where is the Casimir invariant in the case of quarks and in the case of gluons. The pre-factor of 2 has been added to consider the fact that in relativistic plasmas the magnetic interaction is as important as the electric. Employing realistic values for RHIC energies, e.g. MeV, , and fm, we find . Here it should be noted that only the Coulomb potential corresponding to a one-gluon exchange was assumed. Higher order and non-perturbative effects can increase the value of significantly. Anyway this estimate indicates that the QGP in ultrarelativistic heavy-ion collisions is a strongly-coupled plasma probably in the liquid phase. This means there could be a phase transition to a QGP gas at higher temperatures where will be smaller Markus1 (). However, only in the simultaneous presence of attractive and repulsive interactions, such as a Lennard-Jones Potential, this phase transition is of first order with a critical end point. Otherwise, the system is always in the supercritical phase allowing no determination of a sharp borderline between the liquid and the gaseous behavior.

The theoretical description of the strongly-coupled QGP is difficult because perturbative QCD is not applicable and lattice QCD is restricted to static quantities and its accuracy at finite temperature - not to speak of finite chemical potential - not yet satisfactory in many cases. Therefore electromagnetic strongly-coupled plasmas, which can be investigated much easier, and the methods, e.g. molecular dynamics Gelman (); Hartmann (), for describing them are considered to improve our - at least qualitative - understanding of the QGP by analogy. For example, ultracold quantum gases exhibit a similar behavior in the flow pattern observed at RHIC Shuryak1 (). The elliptic flow investigated in these heavy-ion collisions can be described very well by ideal hydrodynamics, indicating the presence of an almost ideal QGP liquid McLerran (). Also high-density plasmas produced by shooting heavy-ion beams onto solid state targets are another example of strongly-coupled plasmas in the laboratory Dewald (). A model system for the QGP which can be produced for a wide range of values of and investigated on the microscopic and dynamical level in real time by direct optical observation is the complex plasma, discussed already above. It has the further advantage that the strong-coupling is due to the large coupling (high charge of the microparticles) as in the case of the QGP and not because of high density or low temperature.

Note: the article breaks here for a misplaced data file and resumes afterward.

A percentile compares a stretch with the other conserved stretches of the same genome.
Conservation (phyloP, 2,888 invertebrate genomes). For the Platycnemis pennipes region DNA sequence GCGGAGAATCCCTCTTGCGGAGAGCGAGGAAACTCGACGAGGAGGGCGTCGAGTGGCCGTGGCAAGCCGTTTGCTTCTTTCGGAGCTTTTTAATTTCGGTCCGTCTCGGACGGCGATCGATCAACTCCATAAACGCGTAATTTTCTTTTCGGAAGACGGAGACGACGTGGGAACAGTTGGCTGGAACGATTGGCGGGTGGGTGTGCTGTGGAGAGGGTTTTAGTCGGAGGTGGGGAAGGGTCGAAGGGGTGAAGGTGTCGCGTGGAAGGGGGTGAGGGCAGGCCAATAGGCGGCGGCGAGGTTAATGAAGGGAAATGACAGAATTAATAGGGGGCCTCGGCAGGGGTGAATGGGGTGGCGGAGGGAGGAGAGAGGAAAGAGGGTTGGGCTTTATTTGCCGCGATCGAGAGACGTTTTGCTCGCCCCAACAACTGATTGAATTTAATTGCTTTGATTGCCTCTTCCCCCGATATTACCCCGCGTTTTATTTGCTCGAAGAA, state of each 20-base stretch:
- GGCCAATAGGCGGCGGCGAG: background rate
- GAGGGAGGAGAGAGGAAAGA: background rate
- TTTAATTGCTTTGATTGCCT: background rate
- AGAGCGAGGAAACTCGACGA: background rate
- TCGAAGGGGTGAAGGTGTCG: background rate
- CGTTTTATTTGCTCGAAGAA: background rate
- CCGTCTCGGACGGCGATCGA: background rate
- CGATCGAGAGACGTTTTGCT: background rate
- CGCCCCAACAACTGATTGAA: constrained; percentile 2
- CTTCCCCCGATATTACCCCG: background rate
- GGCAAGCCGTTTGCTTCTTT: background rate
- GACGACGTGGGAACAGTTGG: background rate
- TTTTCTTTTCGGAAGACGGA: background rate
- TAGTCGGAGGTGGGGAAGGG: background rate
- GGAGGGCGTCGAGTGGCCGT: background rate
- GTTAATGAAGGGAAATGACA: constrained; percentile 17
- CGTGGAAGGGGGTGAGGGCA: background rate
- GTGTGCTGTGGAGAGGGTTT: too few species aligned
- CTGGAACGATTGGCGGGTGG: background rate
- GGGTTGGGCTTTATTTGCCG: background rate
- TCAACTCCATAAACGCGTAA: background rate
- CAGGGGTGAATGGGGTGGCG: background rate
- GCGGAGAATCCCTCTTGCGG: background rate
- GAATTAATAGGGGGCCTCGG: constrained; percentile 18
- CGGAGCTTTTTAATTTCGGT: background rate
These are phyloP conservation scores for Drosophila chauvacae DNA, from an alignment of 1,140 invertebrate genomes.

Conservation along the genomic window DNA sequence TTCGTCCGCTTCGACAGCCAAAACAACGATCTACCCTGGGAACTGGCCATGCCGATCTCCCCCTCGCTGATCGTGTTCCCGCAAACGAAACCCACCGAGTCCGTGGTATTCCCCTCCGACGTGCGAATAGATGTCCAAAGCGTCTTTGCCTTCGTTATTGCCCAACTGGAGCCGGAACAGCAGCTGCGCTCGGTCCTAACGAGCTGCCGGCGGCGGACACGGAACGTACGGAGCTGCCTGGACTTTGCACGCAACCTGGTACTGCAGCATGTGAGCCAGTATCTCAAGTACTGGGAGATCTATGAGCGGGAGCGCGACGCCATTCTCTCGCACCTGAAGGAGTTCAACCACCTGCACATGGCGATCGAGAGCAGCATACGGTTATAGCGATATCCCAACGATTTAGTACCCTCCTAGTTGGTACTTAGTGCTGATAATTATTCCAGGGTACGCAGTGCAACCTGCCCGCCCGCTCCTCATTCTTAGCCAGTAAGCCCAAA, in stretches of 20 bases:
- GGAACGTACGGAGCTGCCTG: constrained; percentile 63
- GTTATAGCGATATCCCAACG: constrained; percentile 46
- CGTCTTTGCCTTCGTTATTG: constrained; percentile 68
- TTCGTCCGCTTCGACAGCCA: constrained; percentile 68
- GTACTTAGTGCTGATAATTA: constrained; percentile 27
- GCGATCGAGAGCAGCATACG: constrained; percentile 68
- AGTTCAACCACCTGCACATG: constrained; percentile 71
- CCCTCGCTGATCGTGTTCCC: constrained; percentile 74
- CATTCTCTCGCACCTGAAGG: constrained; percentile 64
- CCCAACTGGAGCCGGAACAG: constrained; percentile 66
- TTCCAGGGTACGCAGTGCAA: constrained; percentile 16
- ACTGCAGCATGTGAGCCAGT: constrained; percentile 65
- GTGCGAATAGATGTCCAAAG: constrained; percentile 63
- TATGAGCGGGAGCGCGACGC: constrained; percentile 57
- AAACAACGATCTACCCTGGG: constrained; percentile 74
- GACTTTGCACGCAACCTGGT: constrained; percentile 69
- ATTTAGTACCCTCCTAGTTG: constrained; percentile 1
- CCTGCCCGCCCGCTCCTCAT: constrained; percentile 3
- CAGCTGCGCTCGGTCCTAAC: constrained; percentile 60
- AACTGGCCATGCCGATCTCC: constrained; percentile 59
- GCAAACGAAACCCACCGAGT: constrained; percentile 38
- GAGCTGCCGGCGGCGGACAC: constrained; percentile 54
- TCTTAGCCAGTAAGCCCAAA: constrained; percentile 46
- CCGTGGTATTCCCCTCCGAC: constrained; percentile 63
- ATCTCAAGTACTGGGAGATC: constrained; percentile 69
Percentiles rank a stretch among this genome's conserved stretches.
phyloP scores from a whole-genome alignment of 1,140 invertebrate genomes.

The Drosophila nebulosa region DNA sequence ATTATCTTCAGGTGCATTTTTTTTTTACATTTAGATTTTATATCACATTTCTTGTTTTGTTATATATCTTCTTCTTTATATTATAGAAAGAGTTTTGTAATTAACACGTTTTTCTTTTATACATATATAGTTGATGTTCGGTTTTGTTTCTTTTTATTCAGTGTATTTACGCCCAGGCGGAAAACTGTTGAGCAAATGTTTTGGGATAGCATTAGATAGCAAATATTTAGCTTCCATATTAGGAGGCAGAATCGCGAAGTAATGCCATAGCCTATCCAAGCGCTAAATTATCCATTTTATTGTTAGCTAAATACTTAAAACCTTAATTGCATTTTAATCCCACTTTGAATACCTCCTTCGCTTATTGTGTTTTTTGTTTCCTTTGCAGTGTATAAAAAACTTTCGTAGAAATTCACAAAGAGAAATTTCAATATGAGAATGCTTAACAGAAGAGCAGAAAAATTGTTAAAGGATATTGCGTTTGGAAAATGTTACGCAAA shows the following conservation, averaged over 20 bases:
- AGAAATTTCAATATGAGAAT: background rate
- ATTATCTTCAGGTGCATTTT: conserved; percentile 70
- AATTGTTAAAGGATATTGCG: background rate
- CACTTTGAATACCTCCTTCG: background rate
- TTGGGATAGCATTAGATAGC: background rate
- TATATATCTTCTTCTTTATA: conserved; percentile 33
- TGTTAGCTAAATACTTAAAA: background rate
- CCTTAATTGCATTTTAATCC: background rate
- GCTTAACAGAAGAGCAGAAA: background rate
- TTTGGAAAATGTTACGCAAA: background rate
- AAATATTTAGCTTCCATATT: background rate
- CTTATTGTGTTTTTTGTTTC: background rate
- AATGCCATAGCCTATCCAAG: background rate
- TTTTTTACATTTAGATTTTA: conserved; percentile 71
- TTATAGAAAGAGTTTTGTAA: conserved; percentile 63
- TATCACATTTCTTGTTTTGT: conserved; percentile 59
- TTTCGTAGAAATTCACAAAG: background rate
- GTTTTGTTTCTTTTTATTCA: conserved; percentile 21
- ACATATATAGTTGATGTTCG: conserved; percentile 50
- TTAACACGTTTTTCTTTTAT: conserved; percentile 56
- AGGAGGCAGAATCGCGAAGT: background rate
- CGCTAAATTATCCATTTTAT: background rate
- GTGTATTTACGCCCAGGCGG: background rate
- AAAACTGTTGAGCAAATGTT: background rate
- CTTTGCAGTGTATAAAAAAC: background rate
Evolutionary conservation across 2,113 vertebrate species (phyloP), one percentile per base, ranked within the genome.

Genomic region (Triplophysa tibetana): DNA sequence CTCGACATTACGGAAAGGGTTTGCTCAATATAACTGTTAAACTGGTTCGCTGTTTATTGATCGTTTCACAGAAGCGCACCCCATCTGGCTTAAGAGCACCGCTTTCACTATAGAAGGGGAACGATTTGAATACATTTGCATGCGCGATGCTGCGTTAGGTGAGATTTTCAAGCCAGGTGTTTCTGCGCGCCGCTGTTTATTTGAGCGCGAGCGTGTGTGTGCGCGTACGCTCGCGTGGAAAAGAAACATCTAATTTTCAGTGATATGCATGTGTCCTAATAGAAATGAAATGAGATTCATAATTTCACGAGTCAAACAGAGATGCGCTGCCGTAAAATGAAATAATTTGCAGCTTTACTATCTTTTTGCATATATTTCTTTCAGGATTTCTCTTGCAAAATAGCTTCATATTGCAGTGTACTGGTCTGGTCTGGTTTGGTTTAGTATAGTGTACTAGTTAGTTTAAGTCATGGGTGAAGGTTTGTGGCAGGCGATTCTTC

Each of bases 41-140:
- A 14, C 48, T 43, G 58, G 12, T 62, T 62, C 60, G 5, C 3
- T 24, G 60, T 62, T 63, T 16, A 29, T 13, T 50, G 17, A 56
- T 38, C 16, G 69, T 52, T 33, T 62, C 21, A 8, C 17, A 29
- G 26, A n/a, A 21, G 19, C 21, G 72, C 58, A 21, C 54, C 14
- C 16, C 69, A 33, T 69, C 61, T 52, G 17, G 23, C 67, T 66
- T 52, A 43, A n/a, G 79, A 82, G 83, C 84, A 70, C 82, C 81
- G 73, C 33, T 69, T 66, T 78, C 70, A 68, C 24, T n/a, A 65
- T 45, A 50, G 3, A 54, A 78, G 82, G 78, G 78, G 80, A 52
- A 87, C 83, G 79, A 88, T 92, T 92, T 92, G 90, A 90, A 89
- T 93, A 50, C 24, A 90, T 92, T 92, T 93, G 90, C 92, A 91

An important tool for investigating fluids, such as complex plasmas in the liquid phase, on the microscopic level are the pair correlation function and its Fourier transform the static structure function Hansen (). The qualitative behavior of the latter for the gas and liquid phase is shown in Fig.7. Using the hard thermal loop approximation, valid in the weak coupling limit, a gas-like behavior of an interacting quark system is found Thoma5 (),

(9) |

where is the particle density, the number of quark flavors, and the inverse Debye screening length. It would be interesting to compute the static structure function non-perturbatively for realistic situations, in particular by using lattice QCD, to see whether an oscillatory behavior indicating a QGP liquid will be found.